Conclusions

Our recent roundup made us think long and hard about the performance of many of today's drives. We were mildly surprised on how few designs really exist in the DVD recorder market; the choices are fewer than you think.

Like with any roundup, the ultimate equalizer is always the price. Is there a need to buy a $300 burner if a $100 one performs almost the same? The newest drive in our review, the Gigabyte GO-W0808A, has not even hit store shelves yet, but when it does, it is expected to cost around $115. The Toshiba SD-R5272 cost us $93 last week, while the NuTech DDW-082 and the NEC 2500A cost about $85. Our most expensive drive, the Sony DRU-530A retails for about $140. Obviously, the lower priced drives have a slight edge over the more expensive drives. In the case of Sony, we proved that while their cost is high, it clearly pays off in the Tech Support benchmark.

When we first set out to do this roundup with NuTech DDW-081 firmware upgraded to a DDW-082 (with the B364 firmware), the drive was almost unusable. We went out and bought a DDW-082 instead, and then flashed our drive to the B372 firmware. The difference was night and day concerning media support and errors. Incredibly, this drive went from one of our worst performers to our best performer with simple firmware upgrades. Another great feature of this drive is the supported 8X write strategies on 4X media. The fact that this drive is also the cheapest drive in our roundup makes NuTech's DDW-082 a true underdog champion. The DDW-082 deserves our editor's choice award for this roundup.


There are some exciting drives on the way. 16X NuTech drives should be here before the summer (Dual Layer compatible). Plextor's 12X drive is already starting to show up here and there (CyberDrive already has a 12X drive based on the same Sanyo chipset). MSI and Plextor both have SATA drives on the horizon, and Philips and Sony both have Dual Layer DVD recorders of which we should see samples in the next couple weeks. Stay tuned for more DVD reviews!

Special Thanks to Sony and Verbatim for providing media for this review.


Write Quality
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  • rlrus - Tuesday, May 4, 2004 - link

    Nu has posted the official firmware upgrade B373, I hope this one is as good or better than the unofficial B372. I bought this drive and hope I have as good results as Anand Tech. With it's ability to write 8 times on 4 times Media and it's speed and error rate being almost as good as the more expensive drives it seemed a bargain. Reply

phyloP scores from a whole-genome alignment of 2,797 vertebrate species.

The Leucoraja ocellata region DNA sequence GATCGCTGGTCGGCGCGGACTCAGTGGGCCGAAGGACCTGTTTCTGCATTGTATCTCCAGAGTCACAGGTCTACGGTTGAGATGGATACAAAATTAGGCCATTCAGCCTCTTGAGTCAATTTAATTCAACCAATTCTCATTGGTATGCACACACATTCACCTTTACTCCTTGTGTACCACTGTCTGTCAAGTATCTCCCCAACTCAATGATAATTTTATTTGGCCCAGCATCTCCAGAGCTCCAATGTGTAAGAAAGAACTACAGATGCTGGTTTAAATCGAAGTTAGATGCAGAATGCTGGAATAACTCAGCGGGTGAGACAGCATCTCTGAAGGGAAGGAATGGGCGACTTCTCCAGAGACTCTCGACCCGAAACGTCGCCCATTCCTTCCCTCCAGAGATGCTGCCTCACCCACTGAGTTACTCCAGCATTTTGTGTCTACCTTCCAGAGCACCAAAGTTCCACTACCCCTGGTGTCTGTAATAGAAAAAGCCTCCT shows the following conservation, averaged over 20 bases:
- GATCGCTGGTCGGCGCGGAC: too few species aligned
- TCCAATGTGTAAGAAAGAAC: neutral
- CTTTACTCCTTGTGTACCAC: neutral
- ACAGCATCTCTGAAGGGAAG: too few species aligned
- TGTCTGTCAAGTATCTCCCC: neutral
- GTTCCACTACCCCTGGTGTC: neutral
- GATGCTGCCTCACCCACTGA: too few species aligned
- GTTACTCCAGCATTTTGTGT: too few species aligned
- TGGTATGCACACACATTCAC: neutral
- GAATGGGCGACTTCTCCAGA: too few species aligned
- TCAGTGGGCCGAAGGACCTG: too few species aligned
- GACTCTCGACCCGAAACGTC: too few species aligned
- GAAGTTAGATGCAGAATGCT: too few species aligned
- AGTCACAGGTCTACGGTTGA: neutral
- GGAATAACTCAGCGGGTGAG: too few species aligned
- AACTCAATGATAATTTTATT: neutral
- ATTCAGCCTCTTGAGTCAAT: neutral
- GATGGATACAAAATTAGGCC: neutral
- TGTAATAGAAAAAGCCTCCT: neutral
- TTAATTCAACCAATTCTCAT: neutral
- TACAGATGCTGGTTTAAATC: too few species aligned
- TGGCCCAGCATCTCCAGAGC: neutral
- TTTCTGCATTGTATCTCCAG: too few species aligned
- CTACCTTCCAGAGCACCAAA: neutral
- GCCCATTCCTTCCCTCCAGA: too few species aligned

• mcveigh - Sunday, May 2, 2004 - link

    21:

    the Nu models do as well or better than everyone else and at the lowest price point.

    why shouldn't they win?
    Reply
  • KristopherKubicki - Saturday, May 1, 2004 - link

    Jeff7181: I think there is a way to get it to scale proper. I will do that for the next review.

    Kristopher
    Reply
  • QuaiBoy - Friday, April 30, 2004 - link

    Seems to me that all of the DVD writer reviews lately on Anandtech seem to favor the Nutech product. I don't see a reason from these results to pick that drive over any of the others. There's nothing that makes it anything special, and it certainly doesn't deserve an award over the other drives.
    Another vote for total write times and for not claiming that all drives with the same chipset will perform similarly. Too many variables. At least test with more media types, like TY and Optodisc. Cheapies like Princo appeal to many as well.

    -Evan-
    Reply
  • Jeff7181 - Friday, April 30, 2004 - link

    The Write Quality graphs are very misleading/hard to read since they are all on different scales... makes on look like crap until you realize you're looking at a 0 - 10 scale rather than 0 - 70. Anything you can do about that or are you just stuck displaying what the crappy software showed you? Reply
  • KristopherKubicki - Thursday, April 29, 2004 - link

    This was all commented on in the article. The 708A and the 2500A also use radically different pickups and servos. But then again, i never claimed those two were similar in the review either.

    Belzer: most of those drives i pointed out were clearly rebadges.

    Kristopher
    Reply
  • CrazeeHorse - Thursday, April 29, 2004 - link

    Belzer,yes. Maybe I should have rephrased my statement, as MAXIMUM burning speed. Yep, it also depends on the burn strategy employed.
    Reply
  • CrazeeHorse - Thursday, April 29, 2004 - link

    Belzer,yes. Maybe I should have rephrased my statement, as MAXIMUM burning speed. Yep, it also depends on the burn strategy employed.
    Reply
  • CrazeeHorse - Thursday, April 29, 2004 - link

    Reply
  • Belzer - Thursday, April 29, 2004 - link

    "If you mean burn speed, of course it will be similar in different drives that use the same chipset, as their burn speeds are defined by the chipset!"

    Uhm, no! Burn speed also depends very much on the write strategies implemented in the firmware. For example NEC ND-2500A and Pioneer DVR-A07 use the same chipset. The NEC uses a 4x-6x-8x Z-CLV technique for 8x burns, the Pioneer uses a 6x-8x Z-CLV technique and is faster.

    Drives with the same chipset can have very different properties, only complete rebadged drives will have the same properties.



    Reply

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